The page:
Well, this is a little more like it. The wheels have stopped spinning (for now) and we're getting some forward motion.
I shouldn't be sarcastic, I suppose. After all, I really liked the first season of this show, and it is arguably slower than this one. But the first season showrunner was the literary novelist Michael Chabon, and five episodes into this season, I can see that made all the difference. Chabon had a far better grasp of the characters and a knack for dialogue than the new guy (I think Terry Matalas is the new showrunner) and structured the episodes so well that I didn't care if the pace was glacial: the characters and their interactions held my attention throughout. The new showrunner is emphasizing plot and pace more, and for the most part the show suffers as a result, in my opinion.
One constant remains the excellent acting. Of course, with Sir Patrick Stewart you can't go wrong, but I have really been impressed by Alison Pill this season. Her scenes in the last episode when she went toe-to-toe in a mental battle with the Borg Queen were a tour de force. Brent Spiner returns in this episode, playing Dr. Adam Soong (the in-universe explanation for the uncanny resemblance of all the Soongs must be that they've been cloned for generations), and he has a couple of delightful, crackling scenes with John De Lancie. Michelle Hurd's Raffi is still unhinged by Elnor's death and not thinking clearly at all, and Jeri Ryan's Seven is trying her best to rein her in. I presume those two are going to get together at the season's end, but if so they need to show some signs of it.
Plot-wise, we get quite a few answers in this episode. The Watcher is indeed "watching" a single person--Jean-Luc's ancestor Renee Picard, who apparently must participate in the manned mission to Europa to avoid fracturing the timeline. (This plot element makes me wish they had not set the show in 2024. We're not even getting back to the damn moon by then, much less anywhere else.) Q, who for some reason has been robbed of his power-generating snap, has been masquerading as her therapist, trying to manipulate and gaslight her out of going. The Watcher didn't realize this, of course, but Picard spots him right away. Since we still have the damn three-day artificial deadline, Picard's group cooks up a scheme to attend a gala held for Renee and the other astronauts on the night they go into quarantine for the mission, to watch and protect her from any interference. The obstacles inherent to actually getting in the room--coded invites, facial recognition and the like--necessitate Agnes Jurati using her "Intro to Ancient Coding" (!) college class to insert the others' IDs into the system. Of course, she also has a problem no one else knows about: while Picard was gone, the Borg Queen lured a hapless policeman aboard La Sirena to use as a hostage to force Agnes to hand over the ship, except that Agnes grabbed a gun off the wall and shot the Queen's legless ass. (Good thing a shotgun hanging on the wall of a house abandoned for decades would still have shells in it.) The Queen died, but just before she managed to touch Agnes long enough to inject some nanoprobes, so now Agnes is carrying around the Queen's ghost in her head.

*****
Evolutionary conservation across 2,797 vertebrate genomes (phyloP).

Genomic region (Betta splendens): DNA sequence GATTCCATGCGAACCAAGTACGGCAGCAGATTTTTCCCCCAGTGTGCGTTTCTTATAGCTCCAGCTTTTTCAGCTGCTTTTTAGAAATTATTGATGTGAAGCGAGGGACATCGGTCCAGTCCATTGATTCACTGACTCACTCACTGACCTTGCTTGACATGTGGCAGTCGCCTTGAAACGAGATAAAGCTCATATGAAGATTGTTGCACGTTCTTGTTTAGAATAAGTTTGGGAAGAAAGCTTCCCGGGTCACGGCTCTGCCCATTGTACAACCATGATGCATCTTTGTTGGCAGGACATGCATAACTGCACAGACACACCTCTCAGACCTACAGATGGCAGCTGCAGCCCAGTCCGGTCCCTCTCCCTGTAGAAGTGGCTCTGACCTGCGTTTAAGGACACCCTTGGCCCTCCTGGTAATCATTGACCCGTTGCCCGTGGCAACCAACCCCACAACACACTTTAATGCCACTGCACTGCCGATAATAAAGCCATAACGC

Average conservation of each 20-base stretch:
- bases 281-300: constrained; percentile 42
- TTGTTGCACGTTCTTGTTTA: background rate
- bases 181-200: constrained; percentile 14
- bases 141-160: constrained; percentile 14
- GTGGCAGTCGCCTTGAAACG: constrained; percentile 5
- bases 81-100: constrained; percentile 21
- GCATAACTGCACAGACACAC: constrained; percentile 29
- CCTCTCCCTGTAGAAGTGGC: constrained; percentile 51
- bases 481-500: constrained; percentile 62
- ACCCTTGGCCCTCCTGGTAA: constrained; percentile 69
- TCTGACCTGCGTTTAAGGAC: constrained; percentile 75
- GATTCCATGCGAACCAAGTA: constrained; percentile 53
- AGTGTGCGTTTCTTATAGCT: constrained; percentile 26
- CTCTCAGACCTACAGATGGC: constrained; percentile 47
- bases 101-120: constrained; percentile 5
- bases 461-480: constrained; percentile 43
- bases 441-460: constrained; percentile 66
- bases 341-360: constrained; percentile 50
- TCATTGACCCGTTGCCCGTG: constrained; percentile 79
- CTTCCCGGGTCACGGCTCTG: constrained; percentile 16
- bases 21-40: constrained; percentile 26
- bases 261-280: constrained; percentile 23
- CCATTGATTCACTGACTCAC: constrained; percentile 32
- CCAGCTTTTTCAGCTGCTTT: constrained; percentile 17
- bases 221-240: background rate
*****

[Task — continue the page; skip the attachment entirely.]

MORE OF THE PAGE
(And I am calling it now. I will bet that the Borg Queen we saw in the first episode, who beamed onto the Stargazer with a peculiar metal mesh covering her entire face, that Agnes, watching, remarked, "That's new," is Agnes herself, partially assimilated and needing Picard to trigger the auto-destruct to set everything in motion.)
Brent Spiner's Dr. Soong is introduced as a scientist whose daughter Kore has an incurable genetic condition that he has been trying everything to fix, including conducting illegal experiments on volunteer ex-soldiers. His license and funding is pulled, which is when Q steps in and offers a cure, if Dr. Soong will eliminate Renee Picard. We still have no idea why Q wants to splinter the timeline and why he can't just snap his fingers and do it, or why Renee's failure to go on the mission would be so catastrophic.
One funny little scene occurs when Picard's gang gets back together. Of course, Raffi (and everyone else) sees the Watcher's resemblance to Laris. (Nobody remarks on how much Dr. Soong looks like Data, but Picard hasn't seen him yet.) Raffi confronts the good Admiral: "I know you said it was complicated, but are we going to talk about your new--"
"No, but she looks exactly like--"
"Well, doesn't that make you feel a little, kind of creepy--"
Patrick Stewart's stiff and abrupt line delivery is perfect for this scene, as you get the sense he's finally beginning to realize what an idiot he was for turning Laris down.
I am enjoying this so far, but....I'm sorry, I don't think it's as good as the first season. But we shall see.